Territory Stories

The drum : the Northern Territory Police, Fire and Emergency Services magazine

Details:

Title

The drum : the Northern Territory Police, Fire and Emergency Services magazine

Creator

Northern Territory Police, Fire and Emergency Services

Collection

The Drum; E-Journals; PublicationNT

Date

2009-08-01

Description

This publication contains may contain links to external sites. These external sites may no longer be active.; Made available via the Publications (Legal Deposit) Act 2004 (NT).

Notes

Date:2009-08

Language

English

Subject

Northern Territory Police, Fire And Emergency Services -- Periodicals; Police -- Northern Territory -- Periodicals

Publisher name

Northern Territory Government

Place of publication

Winnellie

Use

Attribution International 4.0 (CC BY 4.0)

Copyright owner

Northern Territory Government

License

https://creativecommons.org/licenses/by/4.0/

Parent handle

https://hdl.handle.net/10070/216683

Citation address

https://hdl.handle.net/10070/709118

Page content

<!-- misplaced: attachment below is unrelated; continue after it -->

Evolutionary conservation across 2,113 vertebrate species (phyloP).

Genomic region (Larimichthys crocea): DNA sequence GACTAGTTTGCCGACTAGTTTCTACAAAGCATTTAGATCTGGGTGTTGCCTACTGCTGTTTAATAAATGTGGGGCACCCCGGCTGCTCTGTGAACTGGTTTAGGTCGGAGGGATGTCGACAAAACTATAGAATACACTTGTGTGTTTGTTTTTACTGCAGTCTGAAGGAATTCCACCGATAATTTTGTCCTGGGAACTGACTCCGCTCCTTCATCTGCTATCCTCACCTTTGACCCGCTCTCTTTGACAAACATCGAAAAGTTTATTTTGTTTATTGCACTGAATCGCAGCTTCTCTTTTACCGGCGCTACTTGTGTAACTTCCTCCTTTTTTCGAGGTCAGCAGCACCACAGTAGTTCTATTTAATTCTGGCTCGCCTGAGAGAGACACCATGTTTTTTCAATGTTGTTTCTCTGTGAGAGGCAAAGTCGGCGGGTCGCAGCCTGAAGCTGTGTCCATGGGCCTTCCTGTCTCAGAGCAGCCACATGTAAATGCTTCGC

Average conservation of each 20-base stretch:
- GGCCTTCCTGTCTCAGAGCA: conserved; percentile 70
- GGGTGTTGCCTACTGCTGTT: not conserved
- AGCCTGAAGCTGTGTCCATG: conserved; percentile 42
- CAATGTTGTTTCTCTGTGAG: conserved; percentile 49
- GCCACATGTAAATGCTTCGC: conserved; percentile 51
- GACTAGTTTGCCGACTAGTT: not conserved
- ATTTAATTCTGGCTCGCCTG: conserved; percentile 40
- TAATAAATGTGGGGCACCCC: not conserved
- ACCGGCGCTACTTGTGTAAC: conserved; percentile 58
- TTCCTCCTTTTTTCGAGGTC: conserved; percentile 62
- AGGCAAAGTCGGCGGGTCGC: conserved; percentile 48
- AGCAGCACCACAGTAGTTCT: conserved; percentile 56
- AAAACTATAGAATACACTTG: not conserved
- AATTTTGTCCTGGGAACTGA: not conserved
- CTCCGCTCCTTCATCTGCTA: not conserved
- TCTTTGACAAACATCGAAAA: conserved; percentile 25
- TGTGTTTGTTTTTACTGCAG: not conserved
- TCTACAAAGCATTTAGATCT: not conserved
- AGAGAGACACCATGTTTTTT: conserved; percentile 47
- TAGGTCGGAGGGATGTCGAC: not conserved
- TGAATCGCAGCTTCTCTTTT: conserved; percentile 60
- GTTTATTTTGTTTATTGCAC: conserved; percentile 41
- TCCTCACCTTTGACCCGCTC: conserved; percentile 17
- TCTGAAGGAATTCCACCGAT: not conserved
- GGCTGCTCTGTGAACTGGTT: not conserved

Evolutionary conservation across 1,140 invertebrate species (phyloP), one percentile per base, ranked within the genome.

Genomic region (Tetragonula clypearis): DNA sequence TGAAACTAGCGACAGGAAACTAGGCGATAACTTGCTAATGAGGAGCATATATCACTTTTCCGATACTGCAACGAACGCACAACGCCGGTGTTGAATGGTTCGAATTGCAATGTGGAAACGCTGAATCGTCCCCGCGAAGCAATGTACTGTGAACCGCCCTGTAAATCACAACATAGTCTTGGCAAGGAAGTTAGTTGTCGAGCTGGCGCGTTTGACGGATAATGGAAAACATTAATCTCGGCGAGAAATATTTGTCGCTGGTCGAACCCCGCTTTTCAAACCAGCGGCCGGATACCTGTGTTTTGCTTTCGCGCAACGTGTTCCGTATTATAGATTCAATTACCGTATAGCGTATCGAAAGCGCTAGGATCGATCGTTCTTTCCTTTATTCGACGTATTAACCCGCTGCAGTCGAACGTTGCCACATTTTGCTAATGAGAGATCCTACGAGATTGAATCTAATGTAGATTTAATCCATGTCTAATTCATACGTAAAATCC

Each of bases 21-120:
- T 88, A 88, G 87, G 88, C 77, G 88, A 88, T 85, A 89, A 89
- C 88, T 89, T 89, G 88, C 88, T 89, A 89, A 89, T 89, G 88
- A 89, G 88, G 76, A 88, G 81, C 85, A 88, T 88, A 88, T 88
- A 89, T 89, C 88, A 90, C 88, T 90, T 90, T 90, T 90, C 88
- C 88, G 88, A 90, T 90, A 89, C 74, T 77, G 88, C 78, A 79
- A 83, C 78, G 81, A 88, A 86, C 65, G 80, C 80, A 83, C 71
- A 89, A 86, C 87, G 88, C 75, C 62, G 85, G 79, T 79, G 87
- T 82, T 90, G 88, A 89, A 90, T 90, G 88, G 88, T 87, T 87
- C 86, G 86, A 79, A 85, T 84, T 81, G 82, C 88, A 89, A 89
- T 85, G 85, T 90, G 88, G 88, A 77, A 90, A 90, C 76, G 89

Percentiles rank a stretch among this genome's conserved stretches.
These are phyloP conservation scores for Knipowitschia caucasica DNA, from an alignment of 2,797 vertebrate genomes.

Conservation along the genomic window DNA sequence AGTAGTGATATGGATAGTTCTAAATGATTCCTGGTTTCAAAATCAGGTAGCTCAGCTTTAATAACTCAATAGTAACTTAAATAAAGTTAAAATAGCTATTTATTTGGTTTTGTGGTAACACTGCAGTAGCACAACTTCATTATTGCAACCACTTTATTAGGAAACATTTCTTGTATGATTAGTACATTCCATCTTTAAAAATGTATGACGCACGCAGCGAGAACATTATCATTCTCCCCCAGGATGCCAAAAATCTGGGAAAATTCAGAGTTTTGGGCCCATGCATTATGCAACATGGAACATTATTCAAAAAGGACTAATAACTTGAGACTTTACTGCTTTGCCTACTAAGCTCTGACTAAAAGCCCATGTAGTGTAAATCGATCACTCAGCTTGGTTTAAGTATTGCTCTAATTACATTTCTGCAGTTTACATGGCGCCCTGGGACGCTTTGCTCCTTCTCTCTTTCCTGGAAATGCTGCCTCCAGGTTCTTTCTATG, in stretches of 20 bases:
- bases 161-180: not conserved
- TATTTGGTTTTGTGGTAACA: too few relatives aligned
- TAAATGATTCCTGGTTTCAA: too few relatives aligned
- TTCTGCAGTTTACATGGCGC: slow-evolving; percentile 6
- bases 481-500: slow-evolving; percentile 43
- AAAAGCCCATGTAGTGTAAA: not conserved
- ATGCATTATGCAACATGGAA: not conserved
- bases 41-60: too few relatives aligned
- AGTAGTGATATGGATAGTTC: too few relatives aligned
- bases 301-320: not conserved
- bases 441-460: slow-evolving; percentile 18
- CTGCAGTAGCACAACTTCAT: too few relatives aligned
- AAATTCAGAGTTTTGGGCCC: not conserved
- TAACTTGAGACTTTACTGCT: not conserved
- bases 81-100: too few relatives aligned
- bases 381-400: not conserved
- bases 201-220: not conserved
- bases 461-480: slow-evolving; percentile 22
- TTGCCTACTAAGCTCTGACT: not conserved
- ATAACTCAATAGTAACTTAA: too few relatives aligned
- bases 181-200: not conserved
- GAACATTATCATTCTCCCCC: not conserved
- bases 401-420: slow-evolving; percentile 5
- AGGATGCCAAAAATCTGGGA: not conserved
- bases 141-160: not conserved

The DRUM Magazine | August 2009 | 7 CATS Visit Utopia Northern Territory Police working in the Child Abuse Taskforce have taken to the road to educate people in remote communities about sexual assault. The program was the brainchild of Detective Sergeant Carmen Butcher head of the Child Abuse Taskforce, Southern. Carmen rounded up other stakeholders such as staff from FACS, the Womens Shelter, the Mobile Outreach Service and the police Domestic and Personal Violence Unit. We needed to develop a program which encouraged kids and made them feel safe. It needed to get the message home that it was alright to report sexual abuse and to identify the people they could safely talk to about it. To get this message across we had to go out and see the kids in their own environment and teach them how to trust us. As part of the program Carmen and her team used various resources such as story telling using SARCs book called No, no the Seal which is about inappropriate touching. We also used the model from the Kimberly Protective Behaviours Project where they trace their own hand and write on it where the places of safety are and who the five people are that you can trust, Carmen said. We talk about who will believe you and talk to you. We also used a child sexual assault video called Big Shame diagrams to illustrate good feelings and bad feelings which the kids colour in. We found if theyre colouring in or somehow involved in an activity theyll talk more and consequently its easier for us to get our message across. Carmen said the community acceptance and encouragement of the program had been extremely gratifying, as was the support the team received from the other agencies. The community response was excellent. They were really receptive and the teachers went out of their way to help us. They were really keen for us to do it and to continue doing it. We went to the Clinic School the first day where we saw approximately 20 to 25 children. In the afternoon we went to Soapy Bore Outstation School where we did a session with five boys and girls and a modified session with the younger ones on feelings. Then on Tuesday we went to Ampilatwatja where we had a morning session with approximately 30 junior and middle school students, and then we did an afternoon session with twenty senior boys and girls. Carmen said the plan was for the team to visit at least ten communities a year, and train police at these communities to continue reinforcing the message through education. The intent, of course, is to create community ownership of the problems of child abuse and domestic violence, so communities will identify with these issues and to encourage them to report it. Its to encourage the kids and make them understand that they can feel safe and its alright to talk about it. Carmen said the advantage of having a multi-agency team going to the remote communities was each agency could engage with the community from a different aspect of the situation. I think the kids and the other community members now have a far better understanding of the support systems in place after our visit. As far as the program is concerned, well continue to modify it as we feel the need, but I think overall it was a fantastic start and we really got through to the kids. For instance, we watched the reactions of the kids. These people are obviously very shy talking about things like this, but it makes them more comfortable discussing it among themselves. Then we just mingle amongst them and we actually get quite a lot of good information this way. Police from Taskforce Themis who are on the remote communities will be given the resource material and trained in its delivery to ensure an on-going commitment to the community. Carmen and her team now plan to visit the community of Mutitjulu to deliver their program at the invitation of the community. Hopefully this will be just as successful as the Utopia visit and will be just the next step in giving people the tools they need to eradicate sexual abuse and domestic violence in remote communities. Top During the program students are asked to trace their own hands and write five places of safety and five people they can talk to and trust. Above Students at Utopia proudly display their artwork during a recent program to teach the community about sexual assault support.


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